Do you have any regrets or any embarrassing moments that you would like to share?
Not really, because any regrets or mistakes that I have made in my life have paved the way to an awareness for self-improvement, which has made me realize that most good comes from hard episodes crossed. Now I just give thanks to all goodness received from such lessons learned.
What is the “Cosmic School of Art” all about?
The Cosmic School of Art is more of a philosophy than an actual institution. Several years back, I came up with the idea when I realized that everyone has an inner, creative genius that they need to nurture. My father was an artist and he understood the importance of nurturing a child’s creativity. I felt it was important to provide an environment where anyone who wants to learn, young or old, can come to observe and participate in the creative process of the birth of inspiration. I offer my time to anyone who wants to participate. I’m constantly working on public art projects where I offer a creative outlet for people to come and explore their inner genius.
What is the most important lesson that you want your students to walk away with?
…that ‘Si Se Puede!’, that ‘Yes We Can!’ It’s the lesson that may help artists dare and challenge any obstacle and social problems that are encountered along our path. That art is everywhere waiting to be discovered and utilized to teach and heal the environment and its living entities, especially the enlightenment of oneself.
Besides the weather, what do you love most about San Diego?
By the enlightenment of a historical/prophetic global position, I find myself, directly from Peru at 12 years old, in San Diego at the border with Latin America at a time when the Latino/Chicano population in the U.S. comes into an ethnic renascence, adding to the American Art Revolution. So as a sea and sun worshiper, and a leader in social art justice, I find S.D. to be the perfect place on the planet to be.
What do you like to do for fun?
I am blessed to have a career (a mission) that I enjoy immensely. My work is my fun. Putting on some good soul funk records and working in the community with other Artivists is my idea of fun. When I’m not doing that, you’ll find me soaking up some sun on the beach.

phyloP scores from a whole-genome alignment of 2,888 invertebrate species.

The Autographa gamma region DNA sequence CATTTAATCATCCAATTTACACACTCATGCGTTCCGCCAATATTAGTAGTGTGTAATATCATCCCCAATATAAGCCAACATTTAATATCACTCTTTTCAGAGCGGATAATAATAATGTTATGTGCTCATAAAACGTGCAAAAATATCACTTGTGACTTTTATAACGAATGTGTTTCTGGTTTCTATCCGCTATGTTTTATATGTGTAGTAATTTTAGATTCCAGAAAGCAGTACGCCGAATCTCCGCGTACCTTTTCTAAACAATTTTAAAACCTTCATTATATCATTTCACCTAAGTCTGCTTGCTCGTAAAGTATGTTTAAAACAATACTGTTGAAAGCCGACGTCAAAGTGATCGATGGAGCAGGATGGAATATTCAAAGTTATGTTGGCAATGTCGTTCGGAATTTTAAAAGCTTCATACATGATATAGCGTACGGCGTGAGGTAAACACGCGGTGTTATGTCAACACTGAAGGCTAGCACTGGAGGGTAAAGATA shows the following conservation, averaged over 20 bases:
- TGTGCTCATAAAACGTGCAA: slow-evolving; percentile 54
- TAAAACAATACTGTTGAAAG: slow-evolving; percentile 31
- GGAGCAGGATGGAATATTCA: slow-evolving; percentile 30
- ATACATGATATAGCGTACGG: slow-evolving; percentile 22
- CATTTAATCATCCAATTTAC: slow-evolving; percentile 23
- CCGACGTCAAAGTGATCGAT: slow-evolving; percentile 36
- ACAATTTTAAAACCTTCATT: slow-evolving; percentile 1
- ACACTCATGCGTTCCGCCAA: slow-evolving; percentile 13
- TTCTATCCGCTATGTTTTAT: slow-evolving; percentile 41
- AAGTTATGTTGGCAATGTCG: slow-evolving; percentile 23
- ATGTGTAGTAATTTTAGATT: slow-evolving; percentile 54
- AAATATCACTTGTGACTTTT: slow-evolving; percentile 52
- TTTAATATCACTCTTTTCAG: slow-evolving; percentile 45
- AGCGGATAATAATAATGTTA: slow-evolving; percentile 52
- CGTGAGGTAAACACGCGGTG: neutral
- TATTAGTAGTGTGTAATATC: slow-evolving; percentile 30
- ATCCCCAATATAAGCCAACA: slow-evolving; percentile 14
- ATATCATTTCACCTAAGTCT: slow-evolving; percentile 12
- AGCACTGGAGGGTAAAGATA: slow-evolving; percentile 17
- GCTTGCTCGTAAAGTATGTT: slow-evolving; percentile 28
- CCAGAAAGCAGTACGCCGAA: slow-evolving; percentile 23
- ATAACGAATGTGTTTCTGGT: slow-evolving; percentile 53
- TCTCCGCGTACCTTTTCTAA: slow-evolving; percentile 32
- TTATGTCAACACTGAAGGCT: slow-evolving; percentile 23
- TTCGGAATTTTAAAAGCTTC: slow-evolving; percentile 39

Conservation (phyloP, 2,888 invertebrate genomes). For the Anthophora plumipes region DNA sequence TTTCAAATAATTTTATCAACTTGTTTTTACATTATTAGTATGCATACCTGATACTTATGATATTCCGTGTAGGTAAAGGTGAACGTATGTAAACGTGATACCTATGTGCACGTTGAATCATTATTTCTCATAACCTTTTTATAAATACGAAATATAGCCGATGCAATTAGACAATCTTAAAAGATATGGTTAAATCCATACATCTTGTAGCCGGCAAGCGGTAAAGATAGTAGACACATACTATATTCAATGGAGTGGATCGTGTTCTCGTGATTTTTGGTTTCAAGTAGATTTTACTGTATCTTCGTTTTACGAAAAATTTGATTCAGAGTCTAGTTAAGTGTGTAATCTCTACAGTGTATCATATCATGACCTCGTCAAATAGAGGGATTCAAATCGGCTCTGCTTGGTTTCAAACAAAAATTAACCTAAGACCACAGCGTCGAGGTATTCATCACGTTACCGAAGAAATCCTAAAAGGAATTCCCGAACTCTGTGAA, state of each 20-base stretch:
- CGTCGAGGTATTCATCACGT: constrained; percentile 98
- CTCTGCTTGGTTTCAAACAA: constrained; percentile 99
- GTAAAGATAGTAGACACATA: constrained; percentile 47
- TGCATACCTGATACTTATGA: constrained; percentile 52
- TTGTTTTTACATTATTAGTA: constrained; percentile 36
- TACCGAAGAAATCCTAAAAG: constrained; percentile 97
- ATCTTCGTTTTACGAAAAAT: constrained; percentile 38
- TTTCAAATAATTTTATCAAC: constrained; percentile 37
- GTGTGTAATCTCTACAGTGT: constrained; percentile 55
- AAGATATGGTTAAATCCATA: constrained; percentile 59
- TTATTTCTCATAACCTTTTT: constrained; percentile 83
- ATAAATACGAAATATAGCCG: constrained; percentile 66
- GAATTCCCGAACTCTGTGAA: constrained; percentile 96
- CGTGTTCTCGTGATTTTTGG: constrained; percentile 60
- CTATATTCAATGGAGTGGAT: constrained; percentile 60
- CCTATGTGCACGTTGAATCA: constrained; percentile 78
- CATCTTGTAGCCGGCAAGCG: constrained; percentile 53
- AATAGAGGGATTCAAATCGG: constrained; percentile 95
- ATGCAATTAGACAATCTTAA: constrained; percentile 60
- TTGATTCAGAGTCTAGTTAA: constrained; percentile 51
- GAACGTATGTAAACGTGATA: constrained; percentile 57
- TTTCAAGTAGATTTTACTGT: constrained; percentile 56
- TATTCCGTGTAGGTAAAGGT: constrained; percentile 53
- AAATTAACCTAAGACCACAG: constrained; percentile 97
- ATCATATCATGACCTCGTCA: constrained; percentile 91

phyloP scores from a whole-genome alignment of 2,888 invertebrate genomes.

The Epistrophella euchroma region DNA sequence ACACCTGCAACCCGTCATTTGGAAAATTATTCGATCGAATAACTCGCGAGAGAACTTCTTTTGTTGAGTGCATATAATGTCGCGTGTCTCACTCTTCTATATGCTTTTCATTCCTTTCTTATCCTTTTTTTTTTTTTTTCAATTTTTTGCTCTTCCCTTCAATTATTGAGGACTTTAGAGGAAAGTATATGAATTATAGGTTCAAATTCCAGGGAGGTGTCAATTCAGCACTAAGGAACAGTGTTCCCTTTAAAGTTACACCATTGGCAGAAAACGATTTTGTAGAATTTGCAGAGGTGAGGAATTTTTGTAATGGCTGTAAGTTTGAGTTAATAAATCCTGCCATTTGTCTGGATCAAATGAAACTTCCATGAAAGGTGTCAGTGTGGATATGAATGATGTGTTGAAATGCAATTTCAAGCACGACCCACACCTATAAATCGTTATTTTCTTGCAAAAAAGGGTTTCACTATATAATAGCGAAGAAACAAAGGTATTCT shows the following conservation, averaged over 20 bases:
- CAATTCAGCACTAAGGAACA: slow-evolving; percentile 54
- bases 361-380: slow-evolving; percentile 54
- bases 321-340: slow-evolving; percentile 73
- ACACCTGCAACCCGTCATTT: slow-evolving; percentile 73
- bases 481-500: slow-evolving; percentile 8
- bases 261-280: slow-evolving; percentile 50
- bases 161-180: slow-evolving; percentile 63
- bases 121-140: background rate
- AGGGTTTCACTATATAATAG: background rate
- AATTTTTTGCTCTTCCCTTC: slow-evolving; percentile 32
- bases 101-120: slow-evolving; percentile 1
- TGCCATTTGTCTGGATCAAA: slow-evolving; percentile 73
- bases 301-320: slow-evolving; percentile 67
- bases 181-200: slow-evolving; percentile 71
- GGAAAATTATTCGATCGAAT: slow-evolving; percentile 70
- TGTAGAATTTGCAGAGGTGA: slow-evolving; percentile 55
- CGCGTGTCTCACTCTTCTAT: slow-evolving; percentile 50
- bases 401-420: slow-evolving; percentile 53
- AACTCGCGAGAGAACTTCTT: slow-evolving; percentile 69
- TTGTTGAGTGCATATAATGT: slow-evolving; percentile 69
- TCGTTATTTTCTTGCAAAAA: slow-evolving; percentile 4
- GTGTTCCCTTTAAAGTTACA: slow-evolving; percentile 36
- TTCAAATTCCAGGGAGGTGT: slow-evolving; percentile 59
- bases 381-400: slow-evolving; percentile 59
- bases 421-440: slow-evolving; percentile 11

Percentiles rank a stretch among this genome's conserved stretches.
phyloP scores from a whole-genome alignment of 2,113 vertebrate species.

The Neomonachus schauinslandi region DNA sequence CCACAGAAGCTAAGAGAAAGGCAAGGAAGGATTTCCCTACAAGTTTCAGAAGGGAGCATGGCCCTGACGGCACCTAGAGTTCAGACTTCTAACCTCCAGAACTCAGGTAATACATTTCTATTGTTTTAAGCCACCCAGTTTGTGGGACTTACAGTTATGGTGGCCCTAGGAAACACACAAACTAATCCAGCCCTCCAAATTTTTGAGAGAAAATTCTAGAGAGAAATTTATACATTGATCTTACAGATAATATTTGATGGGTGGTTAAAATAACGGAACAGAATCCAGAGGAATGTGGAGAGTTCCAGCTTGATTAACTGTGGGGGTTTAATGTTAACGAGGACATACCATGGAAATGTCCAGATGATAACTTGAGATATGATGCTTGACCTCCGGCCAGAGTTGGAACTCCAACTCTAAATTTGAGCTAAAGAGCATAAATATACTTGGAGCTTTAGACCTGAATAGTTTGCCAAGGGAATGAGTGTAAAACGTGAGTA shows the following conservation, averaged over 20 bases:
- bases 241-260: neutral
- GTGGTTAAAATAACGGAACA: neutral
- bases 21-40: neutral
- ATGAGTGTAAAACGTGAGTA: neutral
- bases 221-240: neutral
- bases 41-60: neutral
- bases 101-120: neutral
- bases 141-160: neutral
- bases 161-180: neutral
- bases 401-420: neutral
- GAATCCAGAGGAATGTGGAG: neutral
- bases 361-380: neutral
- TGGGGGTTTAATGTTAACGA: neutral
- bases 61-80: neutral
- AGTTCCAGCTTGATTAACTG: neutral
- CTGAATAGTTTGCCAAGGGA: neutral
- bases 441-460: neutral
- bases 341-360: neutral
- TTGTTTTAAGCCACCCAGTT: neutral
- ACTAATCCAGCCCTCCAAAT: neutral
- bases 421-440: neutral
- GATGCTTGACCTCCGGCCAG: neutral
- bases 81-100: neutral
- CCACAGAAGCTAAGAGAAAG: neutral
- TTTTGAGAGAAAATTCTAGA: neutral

Regarding your work, what is the greatest compliment you have ever received?
Well at least one of the great ones was when I joined Czechoslovakia’s Velvet Revolution of 1989 and went to Prague to initiate a mural movement. In 1991, and as a symbol of peace, I was asked to paint a mural of John Lennon on a wall in a park dedicated to John. I felt complimented and honored that a group of people felt that I was the right person to create an image with such a powerful message.
…What was the greatest insult?
I don’t think there are any serious artists out there who enjoy watching their work being torn down or destroyed. I am one of those artists. Throughout a 30-year span, I watched how the city, over and over, disregarded the efforts of its Artivists to create an arts district downtown; first in the Gaslamp, and then in the East Village. So in 2004, I saw for the fourth time the tearing down of our ‘icon’, the ‘Eyes of Picasso’, a mural I painted on our Reincarnation Arts Center, and then changing the name of our East Village Arts District to the Petco Stadium District.
Do you find that marijuana helps with the creative process or against?
In my life experience, I have witnessed how constructive marijuana has been in uniting diverse people in peace and love. I see how people need to indulge in some kind of substance for recreation, inspiration, and now even as medicine; and weed has been that in comparison to drinking alcohol or smoking cigarettes, which has had a detrimental effect upon humans’ health. Our new generations are much more conscious about their environment, so they are making better choices. This makes me more optimistic about our future.
Where would you like to see yourself 10 years from now?
Hopefully not in the grave…I’m kidding. I’m in my sixties now. It has become clearly defined that what I do now affects my future outcome. So I have entered a new space of solidarity with health and environmental awareness that guides my art and social connections that are breaking through an outdated broken system of seemingly perpetual self-destruction. The dream of global revolution is finally becoming a reality. Ten years from now, with or without me, humanity should truly see how we have been able to change the world by acting upon our spiritual reawakening that we have entered in this 2012 New Epoch.
To learn more about Mario’s work, you can visit his website at www.mariotorero.com